I wasn’t familiar with Coltrane’s music, perhaps having been negatively influenced by his family connections – and coming on after Wiszniewski-Stevenson meant Ravi Coltrane’s quartet had their work cut out: I didn’t initially warm to it. But about half way through their set, something clicked. They were excellent. Coltrane evoked comparisons with Wayne Shorter and Branford Marsalis rather than his father John, though both Shorter and Marsalis came out of John Coltrane’s influence. Rather than Coltrane senior’s stream of consciousness saxophone playing, Ravi seemed to employ a more impressionistic, almost abstract approach. Pianist David Virelles was suitably intense, and Jonathon Blake – who is a large man – played with remarkable grace and subtlety, and impressive speed. This was a reminder that there is always great music out there to be discovered, and I’m annoyed at myself for not giving Coltrane the attention I should previously.

The following week, Edinburgh was graced by a near-local boy done good when Fife expat reedsman Joe Temperley paid a brief visit. He was accompanied by the ever impressive Brian Kellock on piano. This was just sublime. Playing mainly baritone and (I think) bass clarinet, Temperley was masterful, and Kellock – a national treasure, frankly, was great too. It was pretty mainstream repertoire – a lot of Ellington, including a heartbreaking version of Single Petal of a Rose (one of my favorite Ellington tunes), as well as a couple of Thelonious Monk numbers, Tal Farlow’s Good Bait and some other standards. It felt like a very intimate gig – just the two of them, and a load of us. It was magical.

The next night I went to see GoGo Penguin. I normally try to avoid going to gigs on consecutive nights, preferring to spread them out, but I had heard good things of this trio and didn’t want to miss them. There were playing in a night club – what used to be called a disco – and it was absolutely packed, an hour before the show. The audience was very different from a typical Edinburgh jazz crowd – perhaps due to their presence on the Mercury short list, perhaps because they’ve got a good publicist (I saw very little publicity for the gig – but I’m not sure I’m the target audience), perhaps because there is something about their music which had grabbed their audience’s attention – whatever, they have crossed over in a significant way.

For the first three numbers, the sound was truly awful. There was bass feedback which masked the music, the bass drum was so loud that it vibrated my internal organs and I couldn’t hear the piano. The effect made me nauseous. As I moved to leave, I walked past the sound desk; I considered throwing up over it – it couldn’t have made the sound worse. But by the time I got to the back of the club, either sound had been tweaked or the mass of people between me and the band were providing an adequate baffle. It was still loud, but bearable, and not nauseating. I could hear the piano and the rest of the drums.

Overall, I felt it was impressive but unengaging. I certainly wasn’t grabbed by the music. (Again, I am happy to admit I was clearly in the minority. Everyone else seemed ecstatic.) Revolving around repeated piano lines with throbbing acoustic bass and double-speed drumming, it felt a bit like Neil Cowley Trio on steroids without the emotional heft and with added drum-and-bass. I felt like I ought to love it – there was a lot there which I might have expected to – but just couldn’t.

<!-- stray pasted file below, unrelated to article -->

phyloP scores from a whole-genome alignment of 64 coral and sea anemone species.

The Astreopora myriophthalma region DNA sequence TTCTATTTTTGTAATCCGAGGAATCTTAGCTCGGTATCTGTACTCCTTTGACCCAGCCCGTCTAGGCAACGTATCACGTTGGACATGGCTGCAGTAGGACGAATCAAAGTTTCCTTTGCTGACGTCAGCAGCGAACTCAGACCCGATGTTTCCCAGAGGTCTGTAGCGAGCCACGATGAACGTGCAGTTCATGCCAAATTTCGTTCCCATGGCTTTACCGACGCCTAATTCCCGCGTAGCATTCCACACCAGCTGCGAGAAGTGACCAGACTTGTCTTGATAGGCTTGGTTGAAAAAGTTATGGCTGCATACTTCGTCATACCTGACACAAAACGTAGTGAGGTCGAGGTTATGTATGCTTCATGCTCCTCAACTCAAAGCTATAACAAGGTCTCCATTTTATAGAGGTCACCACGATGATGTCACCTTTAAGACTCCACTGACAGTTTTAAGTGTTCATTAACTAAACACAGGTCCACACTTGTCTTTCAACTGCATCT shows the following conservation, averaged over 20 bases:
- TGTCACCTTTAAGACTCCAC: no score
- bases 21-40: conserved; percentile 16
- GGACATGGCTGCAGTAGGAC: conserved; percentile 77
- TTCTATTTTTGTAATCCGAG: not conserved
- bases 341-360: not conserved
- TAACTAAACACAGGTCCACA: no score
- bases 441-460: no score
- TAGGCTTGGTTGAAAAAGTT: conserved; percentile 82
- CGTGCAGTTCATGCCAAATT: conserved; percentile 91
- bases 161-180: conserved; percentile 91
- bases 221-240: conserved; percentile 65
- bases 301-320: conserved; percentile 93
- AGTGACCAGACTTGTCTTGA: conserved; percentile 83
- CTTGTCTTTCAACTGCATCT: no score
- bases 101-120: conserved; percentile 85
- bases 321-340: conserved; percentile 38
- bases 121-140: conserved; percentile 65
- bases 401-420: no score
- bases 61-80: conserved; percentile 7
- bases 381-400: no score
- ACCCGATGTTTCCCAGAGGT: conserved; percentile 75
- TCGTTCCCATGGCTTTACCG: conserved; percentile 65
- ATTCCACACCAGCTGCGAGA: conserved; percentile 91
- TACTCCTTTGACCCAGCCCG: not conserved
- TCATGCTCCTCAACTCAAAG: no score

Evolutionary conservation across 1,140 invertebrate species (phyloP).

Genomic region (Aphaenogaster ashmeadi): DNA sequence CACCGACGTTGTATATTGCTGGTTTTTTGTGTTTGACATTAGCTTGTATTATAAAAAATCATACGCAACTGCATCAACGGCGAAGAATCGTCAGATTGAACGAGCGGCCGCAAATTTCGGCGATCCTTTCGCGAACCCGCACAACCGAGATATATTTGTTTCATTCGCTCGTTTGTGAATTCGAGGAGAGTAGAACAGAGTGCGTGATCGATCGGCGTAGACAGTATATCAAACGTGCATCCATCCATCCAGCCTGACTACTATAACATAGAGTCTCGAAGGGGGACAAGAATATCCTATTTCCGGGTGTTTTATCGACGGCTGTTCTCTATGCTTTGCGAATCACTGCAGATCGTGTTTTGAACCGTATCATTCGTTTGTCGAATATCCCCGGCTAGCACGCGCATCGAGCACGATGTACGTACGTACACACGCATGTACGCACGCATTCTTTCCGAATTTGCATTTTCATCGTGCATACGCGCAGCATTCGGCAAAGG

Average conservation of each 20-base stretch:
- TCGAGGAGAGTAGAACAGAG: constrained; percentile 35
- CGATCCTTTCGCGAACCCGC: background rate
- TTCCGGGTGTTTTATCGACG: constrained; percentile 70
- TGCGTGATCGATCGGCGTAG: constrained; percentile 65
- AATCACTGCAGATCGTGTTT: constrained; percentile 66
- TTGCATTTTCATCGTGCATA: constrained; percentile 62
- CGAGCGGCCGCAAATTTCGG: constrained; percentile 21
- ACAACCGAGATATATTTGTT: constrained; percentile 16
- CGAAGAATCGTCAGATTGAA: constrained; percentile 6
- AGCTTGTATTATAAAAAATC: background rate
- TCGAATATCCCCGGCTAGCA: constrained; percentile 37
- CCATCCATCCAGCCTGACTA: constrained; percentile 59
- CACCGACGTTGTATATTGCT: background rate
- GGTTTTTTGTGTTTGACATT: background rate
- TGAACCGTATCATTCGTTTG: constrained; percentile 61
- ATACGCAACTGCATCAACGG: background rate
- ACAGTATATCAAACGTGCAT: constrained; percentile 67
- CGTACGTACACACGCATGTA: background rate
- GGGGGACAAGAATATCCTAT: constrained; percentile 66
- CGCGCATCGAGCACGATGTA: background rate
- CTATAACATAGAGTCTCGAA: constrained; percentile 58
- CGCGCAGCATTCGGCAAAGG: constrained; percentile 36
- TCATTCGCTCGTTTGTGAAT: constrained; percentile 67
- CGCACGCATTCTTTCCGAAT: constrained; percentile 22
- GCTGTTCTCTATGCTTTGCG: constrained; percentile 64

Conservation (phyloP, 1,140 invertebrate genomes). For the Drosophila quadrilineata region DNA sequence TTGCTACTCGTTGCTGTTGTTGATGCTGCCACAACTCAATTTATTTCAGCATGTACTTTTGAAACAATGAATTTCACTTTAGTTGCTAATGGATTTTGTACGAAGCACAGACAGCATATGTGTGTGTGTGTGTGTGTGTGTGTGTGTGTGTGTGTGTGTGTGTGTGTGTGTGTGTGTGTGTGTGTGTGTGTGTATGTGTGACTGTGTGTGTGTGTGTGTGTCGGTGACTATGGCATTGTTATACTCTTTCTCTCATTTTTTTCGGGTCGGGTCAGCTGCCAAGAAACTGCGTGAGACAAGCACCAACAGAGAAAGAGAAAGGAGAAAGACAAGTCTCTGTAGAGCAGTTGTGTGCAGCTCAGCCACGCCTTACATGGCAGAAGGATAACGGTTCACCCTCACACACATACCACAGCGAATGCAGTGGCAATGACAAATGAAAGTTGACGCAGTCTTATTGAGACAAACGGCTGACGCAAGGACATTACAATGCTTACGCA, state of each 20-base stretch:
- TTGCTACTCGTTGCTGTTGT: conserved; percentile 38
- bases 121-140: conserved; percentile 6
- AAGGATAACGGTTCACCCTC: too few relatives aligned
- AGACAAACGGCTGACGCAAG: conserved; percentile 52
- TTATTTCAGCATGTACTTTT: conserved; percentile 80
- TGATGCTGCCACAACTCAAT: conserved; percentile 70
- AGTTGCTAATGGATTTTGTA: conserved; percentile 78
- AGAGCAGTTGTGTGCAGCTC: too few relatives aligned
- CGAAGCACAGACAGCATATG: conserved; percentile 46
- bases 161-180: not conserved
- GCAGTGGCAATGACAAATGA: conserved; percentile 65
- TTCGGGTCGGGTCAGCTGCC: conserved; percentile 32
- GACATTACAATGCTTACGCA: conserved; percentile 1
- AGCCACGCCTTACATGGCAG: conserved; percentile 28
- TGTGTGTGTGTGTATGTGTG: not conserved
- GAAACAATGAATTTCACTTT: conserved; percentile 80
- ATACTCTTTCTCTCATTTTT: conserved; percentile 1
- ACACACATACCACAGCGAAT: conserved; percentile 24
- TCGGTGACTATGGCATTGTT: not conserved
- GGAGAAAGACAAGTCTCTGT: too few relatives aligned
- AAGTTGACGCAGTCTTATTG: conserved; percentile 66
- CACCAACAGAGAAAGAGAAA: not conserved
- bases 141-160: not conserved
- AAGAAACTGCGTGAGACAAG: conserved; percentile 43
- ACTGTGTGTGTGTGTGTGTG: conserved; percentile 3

(I picked up a copy of their album as I left the gig, because I really did want to give them a chance. The band seemed a little nonplussed that I didn’t want them to sign it. I have played it a few times, but I remain ungrabbed by it. It seems too intellectual, cold and unemotional to me. I may cube back to it and see I’ve been wrong, but I’m not sure about that.)

Celebrating Lennie Tristano at Edinburgh Jazz Festival. July 2014.

I’m not sure why Edinburgh Jazz Festival programmed a series of gigs around the influential pianist Lennie Tristano, but it was an interesting collection of performances over two gigs (with an extra bonus later week).

The support act on both gigs were the Roby Glod Trio. Taking Tristano’s tunes (and those of his acolytes, Lee Konitz and Warne Marsh) as a starting point, saxophonist Glod lay down dense, fast sheets of notes. Tristano was one of the instigators of “cool jazz”; I found Glod’s two sets distinctly cold: interesting to observe, not part of it at all.

The opposite was true of the Kenny Ellis Trio’s set. With a chameleon-like Brian Kellock on piano and an alto player (whose name I missed…), bassist Ellis brought some warmth back to the proceedings. Both Kellock and the alto player took to their roles, the saxophonist sounding uncannily like Konitz.

Kellock has a remarkable ability to adopt others’ styles whilst sounding completely himself. He brought that skill back to the evening session when he occupied the piano stool for the Martin Kershaw Quintet. They played a wonderful set.

Kershaw on alto was joined by Julian Arguelles on tenor, with Ed Kelly on bass and the ever-excellent Alyn Cosker on drums. The contrast with Glod’s opening set was even more striking, with Kershaw and Arguelles proving Louis Armstrong’s saying that “…Hot can be cool, and cool can be hot…” In the place of Glod’s onslaught, the saxophonists brought a thoughtfulness to play, and produced some lovely music. Where other musicians might produce a torrent of notes, whilst backing a solo by Kershaw, Arguelles played just one over several choruses – a wonderful example of restraint (and circular breathing).

Their subjects – Tristano, Konitz and Marsh – informed their playing but didn’t dominate. They adopted the dynamics of those relationships without inhibiting their own creativity.

This was a lovely gig, with some wonderful music.

* * *

Later in the festival, I caught another gig that by design it accident echoed Kershaw’s quintet. The Pal Nyberg Quartet played two sets featuring Nyberg’s originals – and a host of numbers by Tristano, Konitz and Marsh, all of which had been featured by Kershaw. It has a very different feel, not least because of the instrumentation – guitar, tenor, bass and drums. This made it feel a bit fussy to my ears – enjoyable enough, but string in comparison to Kershaw’s outing.